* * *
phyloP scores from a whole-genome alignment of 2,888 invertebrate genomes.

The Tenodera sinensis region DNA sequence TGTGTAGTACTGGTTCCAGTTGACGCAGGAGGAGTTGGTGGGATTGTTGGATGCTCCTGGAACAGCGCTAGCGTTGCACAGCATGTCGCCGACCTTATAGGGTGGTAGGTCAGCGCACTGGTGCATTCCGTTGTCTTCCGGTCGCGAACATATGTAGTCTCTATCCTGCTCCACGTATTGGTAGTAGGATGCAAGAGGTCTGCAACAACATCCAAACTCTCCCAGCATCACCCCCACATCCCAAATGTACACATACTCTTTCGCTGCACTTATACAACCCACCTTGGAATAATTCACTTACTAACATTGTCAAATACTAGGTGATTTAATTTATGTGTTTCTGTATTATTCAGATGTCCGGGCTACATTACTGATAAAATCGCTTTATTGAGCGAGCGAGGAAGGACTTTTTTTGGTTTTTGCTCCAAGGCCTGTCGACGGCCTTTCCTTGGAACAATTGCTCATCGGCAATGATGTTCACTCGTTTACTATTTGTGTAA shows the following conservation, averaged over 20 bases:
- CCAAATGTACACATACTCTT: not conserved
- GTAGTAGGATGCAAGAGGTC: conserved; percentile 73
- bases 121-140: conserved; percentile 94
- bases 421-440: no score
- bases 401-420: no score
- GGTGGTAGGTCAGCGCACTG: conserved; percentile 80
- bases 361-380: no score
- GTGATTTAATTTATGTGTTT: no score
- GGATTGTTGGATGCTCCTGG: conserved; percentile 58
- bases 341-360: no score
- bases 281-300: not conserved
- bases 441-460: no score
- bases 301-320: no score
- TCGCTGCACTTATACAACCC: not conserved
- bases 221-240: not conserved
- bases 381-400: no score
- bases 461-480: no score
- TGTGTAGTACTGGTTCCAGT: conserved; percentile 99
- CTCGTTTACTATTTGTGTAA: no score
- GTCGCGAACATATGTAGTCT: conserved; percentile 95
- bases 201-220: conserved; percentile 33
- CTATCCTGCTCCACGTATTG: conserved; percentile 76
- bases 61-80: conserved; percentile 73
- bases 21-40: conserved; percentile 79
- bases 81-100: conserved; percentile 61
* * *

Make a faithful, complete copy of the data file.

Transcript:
phyloP scores from a whole-genome alignment of 2,888 invertebrate genomes.

The Tenodera sinensis region DNA sequence TGTGTAGTACTGGTTCCAGTTGACGCAGGAGGAGTTGGTGGGATTGTTGGATGCTCCTGGAACAGCGCTAGCGTTGCACAGCATGTCGCCGACCTTATAGGGTGGTAGGTCAGCGCACTGGTGCATTCCGTTGTCTTCCGGTCGCGAACATATGTAGTCTCTATCCTGCTCCACGTATTGGTAGTAGGATGCAAGAGGTCTGCAACAACATCCAAACTCTCCCAGCATCACCCCCACATCCCAAATGTACACATACTCTTTCGCTGCACTTATACAACCCACCTTGGAATAATTCACTTACTAACATTGTCAAATACTAGGTGATTTAATTTATGTGTTTCTGTATTATTCAGATGTCCGGGCTACATTACTGATAAAATCGCTTTATTGAGCGAGCGAGGAAGGACTTTTTTTGGTTTTTGCTCCAAGGCCTGTCGACGGCCTTTCCTTGGAACAATTGCTCATCGGCAATGATGTTCACTCGTTTACTATTTGTGTAA shows the following conservation, averaged over 20 bases:
- CCAAATGTACACATACTCTT: not conserved
- GTAGTAGGATGCAAGAGGTC: conserved; percentile 73
- bases 121-140: conserved; percentile 94
- bases 421-440: no score
- bases 401-420: no score
- GGTGGTAGGTCAGCGCACTG: conserved; percentile 80
- bases 361-380: no score
- GTGATTTAATTTATGTGTTT: no score
- GGATTGTTGGATGCTCCTGG: conserved; percentile 58
- bases 341-360: no score
- bases 281-300: not conserved
- bases 441-460: no score
- bases 301-320: no score
- TCGCTGCACTTATACAACCC: not conserved
- bases 221-240: not conserved
- bases 381-400: no score
- bases 461-480: no score
- TGTGTAGTACTGGTTCCAGT: conserved; percentile 99
- CTCGTTTACTATTTGTGTAA: no score
- GTCGCGAACATATGTAGTCT: conserved; percentile 95
- bases 201-220: conserved; percentile 33
- CTATCCTGCTCCACGTATTG: conserved; percentile 76
- bases 61-80: conserved; percentile 73
- bases 21-40: conserved; percentile 79
- bases 81-100: conserved; percentile 61